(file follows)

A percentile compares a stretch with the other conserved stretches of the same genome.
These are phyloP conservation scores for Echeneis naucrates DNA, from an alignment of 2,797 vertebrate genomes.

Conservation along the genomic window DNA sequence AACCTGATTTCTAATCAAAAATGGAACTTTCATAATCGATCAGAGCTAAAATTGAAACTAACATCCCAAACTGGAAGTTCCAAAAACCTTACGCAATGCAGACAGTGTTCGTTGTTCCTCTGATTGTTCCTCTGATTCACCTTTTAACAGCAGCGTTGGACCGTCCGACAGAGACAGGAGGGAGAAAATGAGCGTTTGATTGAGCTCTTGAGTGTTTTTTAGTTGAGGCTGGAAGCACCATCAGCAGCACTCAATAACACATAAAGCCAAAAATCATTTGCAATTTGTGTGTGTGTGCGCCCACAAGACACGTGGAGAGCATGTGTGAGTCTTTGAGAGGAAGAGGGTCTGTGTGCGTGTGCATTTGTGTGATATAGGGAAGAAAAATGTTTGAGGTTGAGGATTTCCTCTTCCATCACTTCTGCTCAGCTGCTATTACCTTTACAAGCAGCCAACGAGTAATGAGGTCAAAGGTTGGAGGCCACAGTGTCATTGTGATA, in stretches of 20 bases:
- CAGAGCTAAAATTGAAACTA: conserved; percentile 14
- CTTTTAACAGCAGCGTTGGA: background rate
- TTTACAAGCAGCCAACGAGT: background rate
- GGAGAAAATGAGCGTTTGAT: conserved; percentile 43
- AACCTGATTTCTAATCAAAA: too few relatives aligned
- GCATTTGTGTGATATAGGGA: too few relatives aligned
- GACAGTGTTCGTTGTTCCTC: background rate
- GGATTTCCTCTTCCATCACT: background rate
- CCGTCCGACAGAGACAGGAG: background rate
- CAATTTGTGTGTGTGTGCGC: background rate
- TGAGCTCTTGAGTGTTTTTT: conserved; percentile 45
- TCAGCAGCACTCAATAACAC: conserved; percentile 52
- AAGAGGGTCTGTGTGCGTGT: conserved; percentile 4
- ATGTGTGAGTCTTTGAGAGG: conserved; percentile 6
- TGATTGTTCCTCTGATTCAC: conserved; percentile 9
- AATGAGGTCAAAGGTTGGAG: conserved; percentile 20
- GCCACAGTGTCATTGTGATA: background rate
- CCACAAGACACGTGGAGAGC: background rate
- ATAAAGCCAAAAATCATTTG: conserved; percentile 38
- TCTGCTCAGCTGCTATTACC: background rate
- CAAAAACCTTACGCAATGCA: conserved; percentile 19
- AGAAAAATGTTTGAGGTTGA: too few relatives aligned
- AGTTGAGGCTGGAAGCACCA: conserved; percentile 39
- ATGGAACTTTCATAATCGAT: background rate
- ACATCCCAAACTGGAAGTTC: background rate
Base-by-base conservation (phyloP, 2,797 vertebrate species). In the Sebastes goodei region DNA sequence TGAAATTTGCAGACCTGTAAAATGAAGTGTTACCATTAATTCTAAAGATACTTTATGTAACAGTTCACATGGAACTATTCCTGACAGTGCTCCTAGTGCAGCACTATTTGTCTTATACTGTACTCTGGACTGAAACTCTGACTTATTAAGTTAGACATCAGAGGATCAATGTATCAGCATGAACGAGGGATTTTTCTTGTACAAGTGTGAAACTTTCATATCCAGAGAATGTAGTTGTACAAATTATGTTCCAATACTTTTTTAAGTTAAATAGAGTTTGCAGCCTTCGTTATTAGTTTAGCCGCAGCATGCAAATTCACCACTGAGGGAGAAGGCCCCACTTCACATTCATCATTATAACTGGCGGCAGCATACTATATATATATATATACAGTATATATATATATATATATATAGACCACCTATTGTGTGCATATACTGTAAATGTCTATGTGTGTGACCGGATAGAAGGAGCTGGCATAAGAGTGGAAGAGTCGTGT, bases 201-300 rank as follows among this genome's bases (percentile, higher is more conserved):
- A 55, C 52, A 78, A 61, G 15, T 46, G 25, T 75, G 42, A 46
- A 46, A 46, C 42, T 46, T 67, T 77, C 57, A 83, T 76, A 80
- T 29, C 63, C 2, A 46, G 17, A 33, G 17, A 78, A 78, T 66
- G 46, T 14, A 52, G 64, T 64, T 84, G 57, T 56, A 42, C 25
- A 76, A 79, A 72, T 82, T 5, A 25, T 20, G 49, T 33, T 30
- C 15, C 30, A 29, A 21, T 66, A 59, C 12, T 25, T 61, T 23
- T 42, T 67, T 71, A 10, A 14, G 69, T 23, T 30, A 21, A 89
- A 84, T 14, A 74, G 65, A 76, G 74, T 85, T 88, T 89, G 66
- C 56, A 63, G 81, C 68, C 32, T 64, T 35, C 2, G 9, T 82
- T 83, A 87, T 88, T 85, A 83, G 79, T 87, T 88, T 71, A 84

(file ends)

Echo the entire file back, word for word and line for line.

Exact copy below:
A percentile compares a stretch with the other conserved stretches of the same genome.
These are phyloP conservation scores for Echeneis naucrates DNA, from an alignment of 2,797 vertebrate genomes.

Conservation along the genomic window DNA sequence AACCTGATTTCTAATCAAAAATGGAACTTTCATAATCGATCAGAGCTAAAATTGAAACTAACATCCCAAACTGGAAGTTCCAAAAACCTTACGCAATGCAGACAGTGTTCGTTGTTCCTCTGATTGTTCCTCTGATTCACCTTTTAACAGCAGCGTTGGACCGTCCGACAGAGACAGGAGGGAGAAAATGAGCGTTTGATTGAGCTCTTGAGTGTTTTTTAGTTGAGGCTGGAAGCACCATCAGCAGCACTCAATAACACATAAAGCCAAAAATCATTTGCAATTTGTGTGTGTGTGCGCCCACAAGACACGTGGAGAGCATGTGTGAGTCTTTGAGAGGAAGAGGGTCTGTGTGCGTGTGCATTTGTGTGATATAGGGAAGAAAAATGTTTGAGGTTGAGGATTTCCTCTTCCATCACTTCTGCTCAGCTGCTATTACCTTTACAAGCAGCCAACGAGTAATGAGGTCAAAGGTTGGAGGCCACAGTGTCATTGTGATA, in stretches of 20 bases:
- CAGAGCTAAAATTGAAACTA: conserved; percentile 14
- CTTTTAACAGCAGCGTTGGA: background rate
- TTTACAAGCAGCCAACGAGT: background rate
- GGAGAAAATGAGCGTTTGAT: conserved; percentile 43
- AACCTGATTTCTAATCAAAA: too few relatives aligned
- GCATTTGTGTGATATAGGGA: too few relatives aligned
- GACAGTGTTCGTTGTTCCTC: background rate
- GGATTTCCTCTTCCATCACT: background rate
- CCGTCCGACAGAGACAGGAG: background rate
- CAATTTGTGTGTGTGTGCGC: background rate
- TGAGCTCTTGAGTGTTTTTT: conserved; percentile 45
- TCAGCAGCACTCAATAACAC: conserved; percentile 52
- AAGAGGGTCTGTGTGCGTGT: conserved; percentile 4
- ATGTGTGAGTCTTTGAGAGG: conserved; percentile 6
- TGATTGTTCCTCTGATTCAC: conserved; percentile 9
- AATGAGGTCAAAGGTTGGAG: conserved; percentile 20
- GCCACAGTGTCATTGTGATA: background rate
- CCACAAGACACGTGGAGAGC: background rate
- ATAAAGCCAAAAATCATTTG: conserved; percentile 38
- TCTGCTCAGCTGCTATTACC: background rate
- CAAAAACCTTACGCAATGCA: conserved; percentile 19
- AGAAAAATGTTTGAGGTTGA: too few relatives aligned
- AGTTGAGGCTGGAAGCACCA: conserved; percentile 39
- ATGGAACTTTCATAATCGAT: background rate
- ACATCCCAAACTGGAAGTTC: background rate
Base-by-base conservation (phyloP, 2,797 vertebrate species). In the Sebastes goodei region DNA sequence TGAAATTTGCAGACCTGTAAAATGAAGTGTTACCATTAATTCTAAAGATACTTTATGTAACAGTTCACATGGAACTATTCCTGACAGTGCTCCTAGTGCAGCACTATTTGTCTTATACTGTACTCTGGACTGAAACTCTGACTTATTAAGTTAGACATCAGAGGATCAATGTATCAGCATGAACGAGGGATTTTTCTTGTACAAGTGTGAAACTTTCATATCCAGAGAATGTAGTTGTACAAATTATGTTCCAATACTTTTTTAAGTTAAATAGAGTTTGCAGCCTTCGTTATTAGTTTAGCCGCAGCATGCAAATTCACCACTGAGGGAGAAGGCCCCACTTCACATTCATCATTATAACTGGCGGCAGCATACTATATATATATATATACAGTATATATATATATATATATATAGACCACCTATTGTGTGCATATACTGTAAATGTCTATGTGTGTGACCGGATAGAAGGAGCTGGCATAAGAGTGGAAGAGTCGTGT, bases 201-300 rank as follows among this genome's bases (percentile, higher is more conserved):
- A 55, C 52, A 78, A 61, G 15, T 46, G 25, T 75, G 42, A 46
- A 46, A 46, C 42, T 46, T 67, T 77, C 57, A 83, T 76, A 80
- T 29, C 63, C 2, A 46, G 17, A 33, G 17, A 78, A 78, T 66
- G 46, T 14, A 52, G 64, T 64, T 84, G 57, T 56, A 42, C 25
- A 76, A 79, A 72, T 82, T 5, A 25, T 20, G 49, T 33, T 30
- C 15, C 30, A 29, A 21, T 66, A 59, C 12, T 25, T 61, T 23
- T 42, T 67, T 71, A 10, A 14, G 69, T 23, T 30, A 21, A 89
- A 84, T 14, A 74, G 65, A 76, G 74, T 85, T 88, T 89, G 66
- C 56, A 63, G 81, C 68, C 32, T 64, T 35, C 2, G 9, T 82
- T 83, A 87, T 88, T 85, A 83, G 79, T 87, T 88, T 71, A 84